UCL network to flag up struggles of junior staff

Group to lobby coalition to highlight plight of well educated but broke early career researchers

September 25, 2014

A new network at University College London hopes to lobby the government to raise awareness of the struggles of “well-educated, broke” early career researchers.

The group of junior academics, working in UCL’s Populations and Lifelong Health Domain, want to highlight the issues faced by researchers on fixed-term contracts and give those early in their careers a voice within university management.

They argue that PhD students, postdoctoral researchers and research associates are an “absolutely essential part of science” but are one of the most “vulnerable groups” in terms of job security.

Data presented at the first meeting of the group suggested that one institute in the domain had 124 non-clinical postdoctoral researchers, but just 13 lecturing positions that they could progress to, reflecting the competition that junior researchers face.

Ed Fottrell, chair of the network’s committee and a lecturer at the UCL Institute for Global Health, said that these statistics, from UCL’s Institute of Child Health, were “depressing”.

Dr Fottrell said it was important that early career researchers confronted the problems brought about by fixed-term contracts, lack of support and career expectations. He said that almost all early career researchers dwell on the things that they need to do to climb the “steep stairs of success”.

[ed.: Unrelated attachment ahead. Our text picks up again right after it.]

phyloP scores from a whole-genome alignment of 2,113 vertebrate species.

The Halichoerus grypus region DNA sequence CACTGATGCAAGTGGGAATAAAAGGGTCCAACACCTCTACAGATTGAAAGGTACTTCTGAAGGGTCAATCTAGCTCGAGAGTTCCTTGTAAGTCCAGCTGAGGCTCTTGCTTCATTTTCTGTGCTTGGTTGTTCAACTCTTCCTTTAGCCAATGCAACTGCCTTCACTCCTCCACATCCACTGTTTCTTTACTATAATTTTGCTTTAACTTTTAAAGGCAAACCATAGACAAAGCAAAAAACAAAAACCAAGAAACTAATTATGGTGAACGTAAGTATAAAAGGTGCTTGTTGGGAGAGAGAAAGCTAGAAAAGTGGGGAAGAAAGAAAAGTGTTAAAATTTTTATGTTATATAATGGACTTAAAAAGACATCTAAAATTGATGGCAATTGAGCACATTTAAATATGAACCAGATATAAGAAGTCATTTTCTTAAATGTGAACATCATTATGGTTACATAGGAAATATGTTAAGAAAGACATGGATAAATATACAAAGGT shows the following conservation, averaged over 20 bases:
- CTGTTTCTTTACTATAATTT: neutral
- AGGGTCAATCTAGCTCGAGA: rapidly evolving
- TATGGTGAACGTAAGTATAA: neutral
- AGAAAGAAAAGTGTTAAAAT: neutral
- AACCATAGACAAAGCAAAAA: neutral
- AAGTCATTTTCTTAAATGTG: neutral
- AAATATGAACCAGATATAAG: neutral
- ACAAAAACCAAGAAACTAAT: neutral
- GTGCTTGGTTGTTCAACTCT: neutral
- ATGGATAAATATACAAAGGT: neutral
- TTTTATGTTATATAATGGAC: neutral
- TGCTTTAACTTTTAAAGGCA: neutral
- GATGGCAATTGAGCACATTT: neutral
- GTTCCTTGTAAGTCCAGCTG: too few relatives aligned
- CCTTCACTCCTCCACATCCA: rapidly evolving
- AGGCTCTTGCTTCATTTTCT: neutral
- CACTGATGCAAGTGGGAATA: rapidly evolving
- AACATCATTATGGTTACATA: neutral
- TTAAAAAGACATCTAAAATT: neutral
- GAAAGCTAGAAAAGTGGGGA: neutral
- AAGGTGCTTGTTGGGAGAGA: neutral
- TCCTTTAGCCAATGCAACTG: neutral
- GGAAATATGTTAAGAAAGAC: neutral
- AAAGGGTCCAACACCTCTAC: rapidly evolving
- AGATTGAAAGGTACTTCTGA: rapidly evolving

He added that junior research staff face difficulties because they “are well educated, broke, because they spent all their money being educated [and] doing science at an age when they are trying to start families and buy houses”.

Dr Fottrell continued: “The network is going to tackle these ideas collectively rather than each of us lying awake at night individually…We want to be realistic and see all the problems but we want to sprinkle some optimism and support.”

He added that many of these problems are not due to university policies and that the network had “ambitious” aims to raise awareness of them with government.

The network, which was launched on 3 September, hopes to inspire and support people. With a small amount of funding from UCL it will run events and provide advice, mentoring and networking opportunities, as well as offering insight about careers outside of academia.


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